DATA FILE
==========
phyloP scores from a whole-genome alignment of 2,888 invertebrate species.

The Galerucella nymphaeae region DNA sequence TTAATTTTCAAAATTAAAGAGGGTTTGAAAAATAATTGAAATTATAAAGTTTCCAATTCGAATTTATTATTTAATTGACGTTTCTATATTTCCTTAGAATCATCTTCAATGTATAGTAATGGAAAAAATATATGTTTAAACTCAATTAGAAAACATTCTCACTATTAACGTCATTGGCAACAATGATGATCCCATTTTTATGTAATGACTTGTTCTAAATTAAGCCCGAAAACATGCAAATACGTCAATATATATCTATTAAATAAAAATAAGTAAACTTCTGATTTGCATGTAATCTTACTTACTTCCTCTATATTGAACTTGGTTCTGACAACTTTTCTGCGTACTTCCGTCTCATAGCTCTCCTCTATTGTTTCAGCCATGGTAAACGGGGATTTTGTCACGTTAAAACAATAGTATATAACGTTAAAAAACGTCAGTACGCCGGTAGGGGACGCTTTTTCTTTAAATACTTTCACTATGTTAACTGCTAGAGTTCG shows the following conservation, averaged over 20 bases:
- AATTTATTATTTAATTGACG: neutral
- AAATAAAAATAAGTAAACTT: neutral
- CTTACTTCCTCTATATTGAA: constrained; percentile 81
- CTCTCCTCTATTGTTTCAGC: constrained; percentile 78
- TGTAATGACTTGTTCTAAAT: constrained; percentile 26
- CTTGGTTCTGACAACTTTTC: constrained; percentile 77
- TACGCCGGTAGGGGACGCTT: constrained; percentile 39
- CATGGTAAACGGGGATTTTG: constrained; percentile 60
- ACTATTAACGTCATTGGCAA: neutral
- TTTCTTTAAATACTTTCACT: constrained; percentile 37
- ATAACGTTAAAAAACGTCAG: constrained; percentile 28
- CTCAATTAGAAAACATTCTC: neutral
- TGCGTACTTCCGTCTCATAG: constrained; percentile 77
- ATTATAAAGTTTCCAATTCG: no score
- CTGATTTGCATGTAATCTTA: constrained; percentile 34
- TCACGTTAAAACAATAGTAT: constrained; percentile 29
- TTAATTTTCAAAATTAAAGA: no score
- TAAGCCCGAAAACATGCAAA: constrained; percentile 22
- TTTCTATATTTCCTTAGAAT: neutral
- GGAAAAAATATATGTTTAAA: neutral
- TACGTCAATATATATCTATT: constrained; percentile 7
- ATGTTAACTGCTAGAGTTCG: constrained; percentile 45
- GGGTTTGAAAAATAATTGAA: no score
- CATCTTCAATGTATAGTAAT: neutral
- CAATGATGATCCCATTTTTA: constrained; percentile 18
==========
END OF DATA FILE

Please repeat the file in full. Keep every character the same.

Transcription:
phyloP scores from a whole-genome alignment of 2,888 invertebrate species.

The Galerucella nymphaeae region DNA sequence TTAATTTTCAAAATTAAAGAGGGTTTGAAAAATAATTGAAATTATAAAGTTTCCAATTCGAATTTATTATTTAATTGACGTTTCTATATTTCCTTAGAATCATCTTCAATGTATAGTAATGGAAAAAATATATGTTTAAACTCAATTAGAAAACATTCTCACTATTAACGTCATTGGCAACAATGATGATCCCATTTTTATGTAATGACTTGTTCTAAATTAAGCCCGAAAACATGCAAATACGTCAATATATATCTATTAAATAAAAATAAGTAAACTTCTGATTTGCATGTAATCTTACTTACTTCCTCTATATTGAACTTGGTTCTGACAACTTTTCTGCGTACTTCCGTCTCATAGCTCTCCTCTATTGTTTCAGCCATGGTAAACGGGGATTTTGTCACGTTAAAACAATAGTATATAACGTTAAAAAACGTCAGTACGCCGGTAGGGGACGCTTTTTCTTTAAATACTTTCACTATGTTAACTGCTAGAGTTCG shows the following conservation, averaged over 20 bases:
- AATTTATTATTTAATTGACG: neutral
- AAATAAAAATAAGTAAACTT: neutral
- CTTACTTCCTCTATATTGAA: constrained; percentile 81
- CTCTCCTCTATTGTTTCAGC: constrained; percentile 78
- TGTAATGACTTGTTCTAAAT: constrained; percentile 26
- CTTGGTTCTGACAACTTTTC: constrained; percentile 77
- TACGCCGGTAGGGGACGCTT: constrained; percentile 39
- CATGGTAAACGGGGATTTTG: constrained; percentile 60
- ACTATTAACGTCATTGGCAA: neutral
- TTTCTTTAAATACTTTCACT: constrained; percentile 37
- ATAACGTTAAAAAACGTCAG: constrained; percentile 28
- CTCAATTAGAAAACATTCTC: neutral
- TGCGTACTTCCGTCTCATAG: constrained; percentile 77
- ATTATAAAGTTTCCAATTCG: no score
- CTGATTTGCATGTAATCTTA: constrained; percentile 34
- TCACGTTAAAACAATAGTAT: constrained; percentile 29
- TTAATTTTCAAAATTAAAGA: no score
- TAAGCCCGAAAACATGCAAA: constrained; percentile 22
- TTTCTATATTTCCTTAGAAT: neutral
- GGAAAAAATATATGTTTAAA: neutral
- TACGTCAATATATATCTATT: constrained; percentile 7
- ATGTTAACTGCTAGAGTTCG: constrained; percentile 45
- GGGTTTGAAAAATAATTGAA: no score
- CATCTTCAATGTATAGTAAT: neutral
- CAATGATGATCCCATTTTTA: constrained; percentile 18